How Stoli Is Trying To Help Ukraine's Refugees

Stoli is doubling down on its efforts to show that it stands with Ukraine. In a press release issued earlier today, the vodka company announced it will release a limited-edition bottle with the colors of the Ukrainian flag covering it in markets that include the United States, the United Kingdom, Spain, Poland, the Czech Republic, Italy, and Latvia.

Money made from the product will be donated to World Central Kitchen, the nonprofit food organization led by Chef José Andrés. The group has been coordinating food deliveries on the frontlines to Ukrainian citizens and the refugees fleeing the country. Recently, a partner of World Central Kitchen was even hit by a Russian airstrike because they happened to be in the frontline city of Kharkiv. "As Ukrainians continue to suffer unimaginable losses, we are doing our small part to show unequivocal support," Damian McKinney, Stoli Group's CEO, explained. "This Stoli Vodka bottle will not only provide financial resources to Ukraine but is also a symbol of solidarity."

Additionally, Stoli has initiated a "Cocktails for Ukraine" program that "encourages bars and restaurants" as well as customers to donate a dollar for every Stoli cocktail sold, though it's unclear why the donation is simply recommended instead of handled by the vodka company directly.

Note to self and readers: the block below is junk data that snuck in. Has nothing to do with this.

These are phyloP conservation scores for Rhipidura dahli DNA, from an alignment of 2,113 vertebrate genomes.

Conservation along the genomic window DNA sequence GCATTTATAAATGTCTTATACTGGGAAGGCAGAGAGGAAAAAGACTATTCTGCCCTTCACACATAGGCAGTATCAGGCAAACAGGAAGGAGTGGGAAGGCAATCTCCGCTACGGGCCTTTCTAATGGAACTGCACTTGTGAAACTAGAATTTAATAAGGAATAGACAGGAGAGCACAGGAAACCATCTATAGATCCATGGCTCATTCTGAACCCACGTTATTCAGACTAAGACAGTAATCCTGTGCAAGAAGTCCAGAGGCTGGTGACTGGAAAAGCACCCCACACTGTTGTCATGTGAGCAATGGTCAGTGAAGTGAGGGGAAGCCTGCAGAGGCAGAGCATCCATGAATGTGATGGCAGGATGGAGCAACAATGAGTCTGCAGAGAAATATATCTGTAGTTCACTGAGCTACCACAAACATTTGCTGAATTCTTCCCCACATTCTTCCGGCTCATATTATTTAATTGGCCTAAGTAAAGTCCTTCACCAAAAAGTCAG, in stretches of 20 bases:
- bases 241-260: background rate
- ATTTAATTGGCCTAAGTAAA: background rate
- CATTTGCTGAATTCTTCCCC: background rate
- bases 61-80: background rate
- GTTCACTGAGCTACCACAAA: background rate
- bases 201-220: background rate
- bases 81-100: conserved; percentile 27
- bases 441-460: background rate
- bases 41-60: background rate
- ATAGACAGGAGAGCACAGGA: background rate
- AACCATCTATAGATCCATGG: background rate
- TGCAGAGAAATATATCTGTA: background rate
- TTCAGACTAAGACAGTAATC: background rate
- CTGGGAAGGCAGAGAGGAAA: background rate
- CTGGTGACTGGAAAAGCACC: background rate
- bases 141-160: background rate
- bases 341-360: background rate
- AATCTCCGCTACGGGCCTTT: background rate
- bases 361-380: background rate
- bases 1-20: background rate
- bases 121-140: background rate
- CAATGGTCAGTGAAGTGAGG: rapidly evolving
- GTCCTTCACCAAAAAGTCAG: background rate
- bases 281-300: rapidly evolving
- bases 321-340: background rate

Stoli is trying to appear less Russian

This is the second move Stoli has made to establish a reputation as an anti-invasion vodka. In early March, it decided to rename all the vodka it sells outside of Russia from Stolichnaya to Stoli. Speaking to Food & Wine, the company said this was to demonstrate "the founder's vehement position on the Putin regime; the Stoli employees determination [sic] to take action; and the desire to accurately represent Stoli's roots in Latvia."

This "desire to accurately represent Stoli's roots" could be genuine. However, it's hard not to see it as a reaction to the world's decision to boycott Russian goods in the wake of the invasion of Ukraine. As CNN reported in late February, this went as far as state governments attempting to have liquor stores remove Russian vodka. But, as the piece notes, most vodka isn't even made in Russia. We know Stoli is made in Latvia, and CNN additionally points out that while Smirnoff was originally Russian, it's now owned by a British company and is made in Illinois.

Still, because few people are aware of the actual production behind Russian-seeming vodkas, brands like Stoli seem to feel the need to overplay the fact that they're not Russian. At least they're benefitting World Central Kitchen in doing so.